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Can Wall Street Regain Investors’ Confidence?

USA TODAY, May 22, 2002 (Thor Valdmanis)

NEW YORK — Rebuilding the so-called Chinese Wall that is supposed to separate investment bankers and research analysts will take more than the $ 100 million Merrill Lynch agreed to hand over Tuesday.

Most observers believe billions of dollars will need to be paid out to angry investors and major structural reforms adopted before Wall Street recovers from what promises to be its greatest challenge since the Depression.

“I don’t think this settlement resolves all the issues with all the parties for all time, by any stretch of the imagination,” says Connecticut Attorney General Richard Blumenthal, one of several state attorneys general to join the Wall Street conflict-of-interest probe. “There is still a good deal of work to be done.”

That is what frightens top executives at the USA’s leading investment banks. While many are adopting reforms aimed at safeguarding the integrity of their research, the widespread worry is that the scandal sweeping Wall Street could end up devastating an industry that is already in its worst slump in 25 years. Failure to restore investor confidence could see Wall Street firms saddled with the very “sell” ratings their analysts have been so loathe to apply to corporate clients in recent years.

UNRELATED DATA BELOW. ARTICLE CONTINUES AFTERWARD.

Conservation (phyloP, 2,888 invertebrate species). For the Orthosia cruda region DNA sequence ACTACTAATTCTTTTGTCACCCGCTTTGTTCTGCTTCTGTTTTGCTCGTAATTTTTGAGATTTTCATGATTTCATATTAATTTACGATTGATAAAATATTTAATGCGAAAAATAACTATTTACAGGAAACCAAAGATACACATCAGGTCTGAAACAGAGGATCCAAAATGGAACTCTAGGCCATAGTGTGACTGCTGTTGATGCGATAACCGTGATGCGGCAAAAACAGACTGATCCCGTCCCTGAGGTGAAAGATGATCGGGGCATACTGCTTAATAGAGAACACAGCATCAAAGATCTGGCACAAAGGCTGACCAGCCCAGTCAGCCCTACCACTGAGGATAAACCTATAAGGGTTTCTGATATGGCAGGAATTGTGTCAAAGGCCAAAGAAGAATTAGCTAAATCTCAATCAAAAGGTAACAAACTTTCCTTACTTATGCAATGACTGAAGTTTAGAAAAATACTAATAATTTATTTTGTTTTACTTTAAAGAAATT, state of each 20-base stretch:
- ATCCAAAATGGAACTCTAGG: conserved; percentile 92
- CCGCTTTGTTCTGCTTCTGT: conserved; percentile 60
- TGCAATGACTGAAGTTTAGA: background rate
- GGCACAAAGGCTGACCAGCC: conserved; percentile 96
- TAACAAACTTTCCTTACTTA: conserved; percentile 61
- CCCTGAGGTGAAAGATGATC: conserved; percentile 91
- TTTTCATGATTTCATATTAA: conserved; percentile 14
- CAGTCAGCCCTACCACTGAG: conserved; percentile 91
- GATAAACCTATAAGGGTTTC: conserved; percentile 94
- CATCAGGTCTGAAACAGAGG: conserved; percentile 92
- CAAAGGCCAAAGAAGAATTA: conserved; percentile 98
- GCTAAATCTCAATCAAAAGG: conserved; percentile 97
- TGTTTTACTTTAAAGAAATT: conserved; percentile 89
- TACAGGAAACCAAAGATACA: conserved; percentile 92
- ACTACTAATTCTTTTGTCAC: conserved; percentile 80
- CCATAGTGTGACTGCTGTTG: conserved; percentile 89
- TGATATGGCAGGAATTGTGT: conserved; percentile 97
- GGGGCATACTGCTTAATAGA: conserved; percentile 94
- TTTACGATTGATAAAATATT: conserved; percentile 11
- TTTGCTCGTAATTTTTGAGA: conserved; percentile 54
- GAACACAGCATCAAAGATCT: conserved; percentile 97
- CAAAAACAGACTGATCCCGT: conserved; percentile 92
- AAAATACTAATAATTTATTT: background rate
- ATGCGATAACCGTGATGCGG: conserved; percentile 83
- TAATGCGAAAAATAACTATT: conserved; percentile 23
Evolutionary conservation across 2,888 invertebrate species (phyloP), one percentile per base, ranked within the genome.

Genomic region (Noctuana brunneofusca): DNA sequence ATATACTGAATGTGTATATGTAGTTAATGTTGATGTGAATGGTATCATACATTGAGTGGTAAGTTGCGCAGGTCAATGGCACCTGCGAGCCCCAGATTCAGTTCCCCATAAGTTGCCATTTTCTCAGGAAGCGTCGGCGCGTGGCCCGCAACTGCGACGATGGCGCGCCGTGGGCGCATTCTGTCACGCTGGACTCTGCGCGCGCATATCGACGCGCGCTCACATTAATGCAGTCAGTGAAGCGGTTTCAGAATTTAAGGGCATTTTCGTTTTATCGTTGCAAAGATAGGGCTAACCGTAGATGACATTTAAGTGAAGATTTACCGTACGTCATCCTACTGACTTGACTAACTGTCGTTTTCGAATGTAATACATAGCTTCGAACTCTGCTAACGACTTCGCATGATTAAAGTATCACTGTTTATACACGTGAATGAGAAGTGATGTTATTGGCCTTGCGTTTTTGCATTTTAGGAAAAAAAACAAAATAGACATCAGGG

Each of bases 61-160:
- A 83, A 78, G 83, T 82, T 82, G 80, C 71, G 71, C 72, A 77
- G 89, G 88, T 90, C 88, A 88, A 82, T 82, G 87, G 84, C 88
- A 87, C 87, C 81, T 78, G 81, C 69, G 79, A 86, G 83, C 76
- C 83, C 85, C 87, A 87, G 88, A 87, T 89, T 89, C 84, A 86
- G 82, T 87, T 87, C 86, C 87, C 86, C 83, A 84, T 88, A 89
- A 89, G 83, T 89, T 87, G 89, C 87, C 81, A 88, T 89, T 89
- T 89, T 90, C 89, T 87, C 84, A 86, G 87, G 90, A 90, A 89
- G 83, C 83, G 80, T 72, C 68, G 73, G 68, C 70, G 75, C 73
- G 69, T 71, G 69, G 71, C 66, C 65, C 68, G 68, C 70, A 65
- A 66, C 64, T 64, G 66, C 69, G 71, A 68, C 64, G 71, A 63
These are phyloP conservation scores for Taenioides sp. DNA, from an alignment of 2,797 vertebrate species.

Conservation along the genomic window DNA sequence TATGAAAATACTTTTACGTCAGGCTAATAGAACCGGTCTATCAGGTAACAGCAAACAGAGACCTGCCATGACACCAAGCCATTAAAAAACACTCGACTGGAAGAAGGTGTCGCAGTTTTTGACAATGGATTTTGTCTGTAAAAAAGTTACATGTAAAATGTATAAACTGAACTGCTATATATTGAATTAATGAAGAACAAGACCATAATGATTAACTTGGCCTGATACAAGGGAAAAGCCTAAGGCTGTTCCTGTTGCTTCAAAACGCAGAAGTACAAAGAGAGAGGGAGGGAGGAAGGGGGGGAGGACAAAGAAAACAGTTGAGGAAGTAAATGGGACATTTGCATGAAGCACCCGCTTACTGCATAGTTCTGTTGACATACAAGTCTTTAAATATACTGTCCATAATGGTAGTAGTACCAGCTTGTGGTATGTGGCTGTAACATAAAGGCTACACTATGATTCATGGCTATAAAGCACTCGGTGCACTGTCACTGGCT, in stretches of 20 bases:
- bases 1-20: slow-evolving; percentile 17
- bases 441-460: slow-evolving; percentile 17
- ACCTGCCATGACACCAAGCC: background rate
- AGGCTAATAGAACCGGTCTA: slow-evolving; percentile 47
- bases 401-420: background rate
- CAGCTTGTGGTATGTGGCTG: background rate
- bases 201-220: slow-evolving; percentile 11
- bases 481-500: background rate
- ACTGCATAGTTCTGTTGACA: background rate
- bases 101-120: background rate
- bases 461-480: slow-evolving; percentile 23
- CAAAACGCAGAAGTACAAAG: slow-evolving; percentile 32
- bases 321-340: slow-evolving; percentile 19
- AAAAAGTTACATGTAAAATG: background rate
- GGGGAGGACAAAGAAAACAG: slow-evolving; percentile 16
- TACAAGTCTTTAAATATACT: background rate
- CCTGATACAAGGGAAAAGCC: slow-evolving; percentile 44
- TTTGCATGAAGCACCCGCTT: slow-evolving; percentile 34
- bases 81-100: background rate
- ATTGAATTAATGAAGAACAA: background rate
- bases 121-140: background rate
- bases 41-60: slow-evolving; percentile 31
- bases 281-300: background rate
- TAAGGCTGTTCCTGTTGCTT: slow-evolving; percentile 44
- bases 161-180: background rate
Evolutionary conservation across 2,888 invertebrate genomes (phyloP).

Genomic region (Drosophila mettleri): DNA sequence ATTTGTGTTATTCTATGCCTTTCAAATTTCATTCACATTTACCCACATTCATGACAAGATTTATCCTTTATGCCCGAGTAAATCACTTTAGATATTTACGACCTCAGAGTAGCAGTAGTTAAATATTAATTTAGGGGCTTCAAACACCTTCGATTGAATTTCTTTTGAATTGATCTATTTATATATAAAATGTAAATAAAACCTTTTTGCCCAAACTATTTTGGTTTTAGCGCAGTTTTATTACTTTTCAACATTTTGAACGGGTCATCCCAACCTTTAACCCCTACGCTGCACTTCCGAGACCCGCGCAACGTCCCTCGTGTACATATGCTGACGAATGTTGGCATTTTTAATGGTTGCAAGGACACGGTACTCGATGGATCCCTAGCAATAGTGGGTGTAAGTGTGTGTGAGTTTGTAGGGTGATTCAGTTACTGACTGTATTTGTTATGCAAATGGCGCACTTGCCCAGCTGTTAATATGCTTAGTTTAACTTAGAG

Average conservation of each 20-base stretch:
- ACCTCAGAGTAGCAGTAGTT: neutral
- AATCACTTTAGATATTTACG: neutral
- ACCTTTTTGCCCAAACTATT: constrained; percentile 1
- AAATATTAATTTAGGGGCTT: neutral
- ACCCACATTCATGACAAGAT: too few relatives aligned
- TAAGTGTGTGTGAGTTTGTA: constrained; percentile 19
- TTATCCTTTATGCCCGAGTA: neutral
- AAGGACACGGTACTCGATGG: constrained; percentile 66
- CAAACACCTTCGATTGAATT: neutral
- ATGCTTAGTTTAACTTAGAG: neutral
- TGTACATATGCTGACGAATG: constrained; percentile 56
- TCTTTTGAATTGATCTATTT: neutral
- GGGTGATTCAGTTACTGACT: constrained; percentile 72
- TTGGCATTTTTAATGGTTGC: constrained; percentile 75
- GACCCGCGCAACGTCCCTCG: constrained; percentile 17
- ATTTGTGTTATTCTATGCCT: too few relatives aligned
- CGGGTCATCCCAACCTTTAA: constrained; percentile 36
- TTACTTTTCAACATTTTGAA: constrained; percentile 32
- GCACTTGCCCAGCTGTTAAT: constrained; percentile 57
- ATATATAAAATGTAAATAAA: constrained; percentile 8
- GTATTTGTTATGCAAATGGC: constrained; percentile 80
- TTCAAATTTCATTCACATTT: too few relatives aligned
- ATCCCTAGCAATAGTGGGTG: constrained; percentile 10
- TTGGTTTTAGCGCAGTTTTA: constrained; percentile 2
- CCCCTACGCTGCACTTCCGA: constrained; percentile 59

“Investors are really unhappy right now,” says attorney Jill Abrams, who is bringing a class-action lawsuit against Merrill on behalf of shareholders. “The message is: ‘You can’t cook the books. You can’t jump over the Chinese Wall. You can’t sweep bad news under the carpet.’ “

New York Attorney General Eliot Spitzer says that was the point of his Merrill probe, which has since expanded to include Salomon Smith Barney, Morgan Stanley, Credit Suisse First Boston and at least three other leading firms.

In many respects, the dark cloud hanging over Wall Street is another symptom of the larger crisis of confidence in professions, such as investment banking and accounting, that are crucial to maintaining the integrity of the USA’s capital markets.

But there is no denying that investment banks today are in a bind that could make earlier scandals involving Michael Milken’s junk bonds or Nasdaq’s price-fixing look like child’s play.

Wall Street has already come under scrutiny for its shady practices with initial public offerings and its role in setting up and selling the partnerships that helped trigger Enron’s collapse.

With its reputation in doubt, Wall Street must now defend itself against charges that analysts were encouraged and paid to tailor research to please investment-banking clients, not investors.

To prove his case, Spitzer released e-mails showing Merrill analysts, including former star Internet analyst Henry Blodget, privately derided stocks they publicly touted.

Merrill executives say they are relieved their settlement avoided drastic penalties, such as spinning off its research department. Merrill also sidestepped making an explicit admission of wrongdoing that would have made it more vulnerable to costly investor lawsuits.